Congratulations! What a wonderful story! I felt like I was there with you in the waiting room and I could hear the stamping! It is so true everything that you recounted. Your story reminds me of the book "Italian Neighbors" by Tim Parks. It was written awhile back but it is all about experiences like yours. He is from England and married a woman from Verona. He lives in Italy and has written many fictional novels. "Italian Neighbors" is based on experiences from his life in Italy. It's a great read and for any one who has spent time in Italy beyond the tourist experience, you will say many times while reading, "this is sooooooo true! only in Italy!" He also wrote the follow-up "An Italian Education" based on his life in Italy raising a family. These books are filled with happenings of Italian life. I would love to be a resident of Italy someday. I have an "only in Italy" story for you. On my last trip to Venice in Sept. I went to the local mini market. I grabbed my few items and walked into line to pay. I was the third one in line. In front of me speaking to the cashier was an older woman in her 70s who was beautifully made up and dressed. You could tell she took pride in her appearance (as like most italians do). She was explaining to the cashier how disappointed she was that she couldn't find her usual make-up. She went on to ask the cashier if she thought the one she chose was a good a match. Now, let me remind you, there is only one cashier and now there was a person in back of me waiting to pay. The cashier, maybe 20 years old, opened the make-up, tested it and declared that it was not a good choice. She walked from behind the counter and went to pick out another kind, returned to the counter, opened the package, tested the make-up for the woman (who praised her for her choice) and then finally started to ring up the items. I stood there smiling at this scene and said to myself, "only in Italy." I was amazed that no one in line complained about the wait. It was wonderful. I could only imagin the scene in the States. First off no cashier I have ever encountered would take that much time to help a customer. Lately, I barely get a thank you when I pay. Second, people in line would have asked to open another register or would have commented on the wait. Although there are many things in Italy that are headaches or inconvenient, the customer service is fantastic. It is always refreshing to go shopping. I have never entered an italian shop with out a clerk saying buon giorno and never left without hearing grazie. The workers really respect the consumer. Finally, to get to the end of the story, the clerk went on to tell the woman that she was getting a better bargin and that she qualified for a shopping bag that had wheels and a handle! She then went on chatting while she opened the bag and put the woman's items in. The woman was so happy and complimented the lovely bag and told the clerk what wonderful help she was and the both of them exchanged many good-byes. By the way, everyone in line agreed with the woman what a lovely bag it was. She had included us in the conversation. Unfortunately with the amount I spent I did not qualify for one of the bags. The clerk apologized. Off I went and out on the sidewalk I saw the woman happily telling a friend about her new shopping bag. I smiled and nodded and said (in italian of couse) signora, what a lovely bag, you will be able to do a lot of shopping today. She agreed immediately with a smile and bid me a bella giornata. I walked back to my hotel thnking, I love this country. I hope this story was not too long winded. It is just one of the many wonderful daily experiences that I have encountered while in Italy. I wish more people in the States would slow down and be more polite to each other and take the time and effort to show a bit more kindness to each other in everyday encounters.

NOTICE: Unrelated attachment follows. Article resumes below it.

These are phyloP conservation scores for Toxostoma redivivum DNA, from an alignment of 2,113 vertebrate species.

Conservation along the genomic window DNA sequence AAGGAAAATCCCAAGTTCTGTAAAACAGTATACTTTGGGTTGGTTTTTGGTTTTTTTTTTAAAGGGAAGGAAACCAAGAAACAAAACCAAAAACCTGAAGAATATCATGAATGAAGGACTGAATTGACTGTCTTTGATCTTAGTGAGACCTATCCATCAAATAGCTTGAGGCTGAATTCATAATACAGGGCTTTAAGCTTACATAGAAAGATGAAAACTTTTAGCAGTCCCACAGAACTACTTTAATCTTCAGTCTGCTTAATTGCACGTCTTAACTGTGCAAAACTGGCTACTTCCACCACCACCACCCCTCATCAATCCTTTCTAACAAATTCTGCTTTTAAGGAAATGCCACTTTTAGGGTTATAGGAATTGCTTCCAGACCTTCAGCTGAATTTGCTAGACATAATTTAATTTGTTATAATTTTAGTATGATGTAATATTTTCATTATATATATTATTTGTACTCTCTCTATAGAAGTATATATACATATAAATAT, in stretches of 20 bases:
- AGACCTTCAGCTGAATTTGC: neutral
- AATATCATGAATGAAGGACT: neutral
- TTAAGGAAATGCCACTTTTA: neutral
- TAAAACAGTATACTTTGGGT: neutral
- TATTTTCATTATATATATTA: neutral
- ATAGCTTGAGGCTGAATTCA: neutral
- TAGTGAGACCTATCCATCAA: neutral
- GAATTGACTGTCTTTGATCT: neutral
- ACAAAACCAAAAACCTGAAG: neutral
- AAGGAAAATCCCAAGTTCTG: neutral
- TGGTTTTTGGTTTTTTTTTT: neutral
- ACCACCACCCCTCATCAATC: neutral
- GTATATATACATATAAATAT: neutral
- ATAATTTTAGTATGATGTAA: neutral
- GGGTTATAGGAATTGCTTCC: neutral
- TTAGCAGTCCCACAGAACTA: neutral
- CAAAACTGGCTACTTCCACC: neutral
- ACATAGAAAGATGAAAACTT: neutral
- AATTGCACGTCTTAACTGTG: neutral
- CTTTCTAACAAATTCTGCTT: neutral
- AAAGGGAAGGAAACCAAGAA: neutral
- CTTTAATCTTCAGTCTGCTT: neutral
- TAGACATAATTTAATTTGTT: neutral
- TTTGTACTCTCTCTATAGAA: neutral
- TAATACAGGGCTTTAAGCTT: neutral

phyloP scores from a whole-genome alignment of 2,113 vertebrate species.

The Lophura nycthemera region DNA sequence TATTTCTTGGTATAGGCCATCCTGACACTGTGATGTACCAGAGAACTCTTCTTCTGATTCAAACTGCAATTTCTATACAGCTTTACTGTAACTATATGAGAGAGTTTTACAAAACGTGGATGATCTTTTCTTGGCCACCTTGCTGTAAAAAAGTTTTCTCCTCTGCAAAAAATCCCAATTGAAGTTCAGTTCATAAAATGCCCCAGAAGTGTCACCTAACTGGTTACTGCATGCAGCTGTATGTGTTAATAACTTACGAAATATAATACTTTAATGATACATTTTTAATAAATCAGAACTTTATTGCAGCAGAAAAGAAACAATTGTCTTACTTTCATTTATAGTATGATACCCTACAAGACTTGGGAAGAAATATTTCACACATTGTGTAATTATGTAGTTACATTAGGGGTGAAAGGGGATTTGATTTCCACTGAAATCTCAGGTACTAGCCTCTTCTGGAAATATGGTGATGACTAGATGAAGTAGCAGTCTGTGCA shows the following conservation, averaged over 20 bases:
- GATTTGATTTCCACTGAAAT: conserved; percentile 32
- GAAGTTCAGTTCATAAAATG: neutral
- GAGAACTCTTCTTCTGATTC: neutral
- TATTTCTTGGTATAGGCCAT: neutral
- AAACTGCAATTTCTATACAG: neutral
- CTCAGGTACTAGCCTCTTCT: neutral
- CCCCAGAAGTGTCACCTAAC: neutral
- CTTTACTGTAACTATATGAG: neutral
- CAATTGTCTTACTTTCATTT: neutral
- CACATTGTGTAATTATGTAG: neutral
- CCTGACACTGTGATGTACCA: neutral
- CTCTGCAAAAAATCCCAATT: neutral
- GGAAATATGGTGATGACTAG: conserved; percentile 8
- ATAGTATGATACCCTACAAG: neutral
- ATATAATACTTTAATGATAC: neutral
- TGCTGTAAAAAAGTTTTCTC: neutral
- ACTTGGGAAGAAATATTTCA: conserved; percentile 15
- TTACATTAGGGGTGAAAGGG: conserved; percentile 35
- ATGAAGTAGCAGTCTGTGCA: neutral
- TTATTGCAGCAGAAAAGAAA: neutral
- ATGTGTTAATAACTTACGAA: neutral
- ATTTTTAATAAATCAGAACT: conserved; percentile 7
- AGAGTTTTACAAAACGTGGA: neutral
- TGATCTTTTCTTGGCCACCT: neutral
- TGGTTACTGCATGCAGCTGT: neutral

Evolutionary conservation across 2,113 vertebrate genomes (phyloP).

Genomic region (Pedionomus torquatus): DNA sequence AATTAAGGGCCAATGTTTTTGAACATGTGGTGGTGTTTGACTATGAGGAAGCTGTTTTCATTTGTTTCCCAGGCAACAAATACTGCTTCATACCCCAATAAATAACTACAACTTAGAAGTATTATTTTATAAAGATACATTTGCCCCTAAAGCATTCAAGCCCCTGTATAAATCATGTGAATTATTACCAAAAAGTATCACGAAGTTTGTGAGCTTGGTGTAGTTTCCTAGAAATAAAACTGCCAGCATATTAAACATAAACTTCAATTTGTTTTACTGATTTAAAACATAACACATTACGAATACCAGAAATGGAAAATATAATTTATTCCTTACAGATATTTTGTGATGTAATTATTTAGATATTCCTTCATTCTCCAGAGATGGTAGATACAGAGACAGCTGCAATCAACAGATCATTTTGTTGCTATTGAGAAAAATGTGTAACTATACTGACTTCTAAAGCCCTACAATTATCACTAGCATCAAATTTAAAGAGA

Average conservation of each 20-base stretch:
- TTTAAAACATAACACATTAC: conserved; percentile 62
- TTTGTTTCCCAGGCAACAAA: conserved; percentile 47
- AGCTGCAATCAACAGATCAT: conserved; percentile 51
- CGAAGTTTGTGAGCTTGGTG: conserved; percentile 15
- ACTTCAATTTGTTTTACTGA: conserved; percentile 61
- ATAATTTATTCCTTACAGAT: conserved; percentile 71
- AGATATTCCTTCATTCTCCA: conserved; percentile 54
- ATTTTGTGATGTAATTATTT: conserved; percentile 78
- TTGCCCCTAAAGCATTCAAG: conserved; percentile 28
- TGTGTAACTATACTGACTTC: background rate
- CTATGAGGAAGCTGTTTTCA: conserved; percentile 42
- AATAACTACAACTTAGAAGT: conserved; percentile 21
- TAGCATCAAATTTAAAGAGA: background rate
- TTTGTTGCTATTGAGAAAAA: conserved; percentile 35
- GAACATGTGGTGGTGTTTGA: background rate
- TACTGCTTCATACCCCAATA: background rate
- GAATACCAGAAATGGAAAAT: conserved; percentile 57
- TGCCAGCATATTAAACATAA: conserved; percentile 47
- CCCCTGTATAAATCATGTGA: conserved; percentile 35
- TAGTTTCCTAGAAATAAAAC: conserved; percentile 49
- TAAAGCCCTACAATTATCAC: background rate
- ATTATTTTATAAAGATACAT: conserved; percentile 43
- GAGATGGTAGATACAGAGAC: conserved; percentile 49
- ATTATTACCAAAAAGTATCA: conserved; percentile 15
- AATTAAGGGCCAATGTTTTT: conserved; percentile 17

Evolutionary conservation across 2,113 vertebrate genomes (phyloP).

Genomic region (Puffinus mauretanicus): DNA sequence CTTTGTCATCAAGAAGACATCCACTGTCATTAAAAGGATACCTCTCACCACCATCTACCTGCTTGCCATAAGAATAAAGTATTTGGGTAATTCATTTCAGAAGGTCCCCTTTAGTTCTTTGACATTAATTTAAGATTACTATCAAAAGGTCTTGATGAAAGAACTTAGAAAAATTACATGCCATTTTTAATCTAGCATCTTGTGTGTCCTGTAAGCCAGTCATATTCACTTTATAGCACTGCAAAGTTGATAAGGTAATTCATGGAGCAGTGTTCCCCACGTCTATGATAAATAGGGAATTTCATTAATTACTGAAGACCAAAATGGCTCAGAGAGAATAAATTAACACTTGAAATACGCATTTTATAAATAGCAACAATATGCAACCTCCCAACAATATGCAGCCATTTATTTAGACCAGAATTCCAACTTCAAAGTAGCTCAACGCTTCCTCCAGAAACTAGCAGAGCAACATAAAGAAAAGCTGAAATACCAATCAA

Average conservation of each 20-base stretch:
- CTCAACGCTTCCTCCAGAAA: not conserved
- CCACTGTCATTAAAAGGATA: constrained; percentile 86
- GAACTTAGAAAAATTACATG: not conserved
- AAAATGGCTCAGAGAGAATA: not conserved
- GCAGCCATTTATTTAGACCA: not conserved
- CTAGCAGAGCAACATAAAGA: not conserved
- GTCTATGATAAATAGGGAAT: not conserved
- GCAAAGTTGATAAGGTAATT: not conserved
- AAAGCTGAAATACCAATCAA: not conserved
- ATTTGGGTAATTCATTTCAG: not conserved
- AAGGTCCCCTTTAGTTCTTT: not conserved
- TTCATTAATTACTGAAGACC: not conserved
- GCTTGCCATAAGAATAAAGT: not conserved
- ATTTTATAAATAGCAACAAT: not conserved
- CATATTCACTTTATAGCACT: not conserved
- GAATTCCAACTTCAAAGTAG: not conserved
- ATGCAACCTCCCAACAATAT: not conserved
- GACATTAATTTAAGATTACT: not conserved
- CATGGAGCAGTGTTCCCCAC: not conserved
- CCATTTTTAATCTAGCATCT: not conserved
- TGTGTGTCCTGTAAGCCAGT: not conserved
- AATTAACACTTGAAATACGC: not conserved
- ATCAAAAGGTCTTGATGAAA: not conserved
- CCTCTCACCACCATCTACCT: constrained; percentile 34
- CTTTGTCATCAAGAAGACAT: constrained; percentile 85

Buon anno Karen!
A presto

jane said...

Buon Anno - Happy New Year to you both from Sunny Adelaide Australia - 41 degrees today

Elizabeth said...

Whew, that was a close one!

Dianne said...


I had to grin about your expectations that you would wait and wait for your carta d'identita'. And what a lovely surprise that you did not have to wait long. K love your Italian stories. Please keep them coming. They bring many bright spots into my day!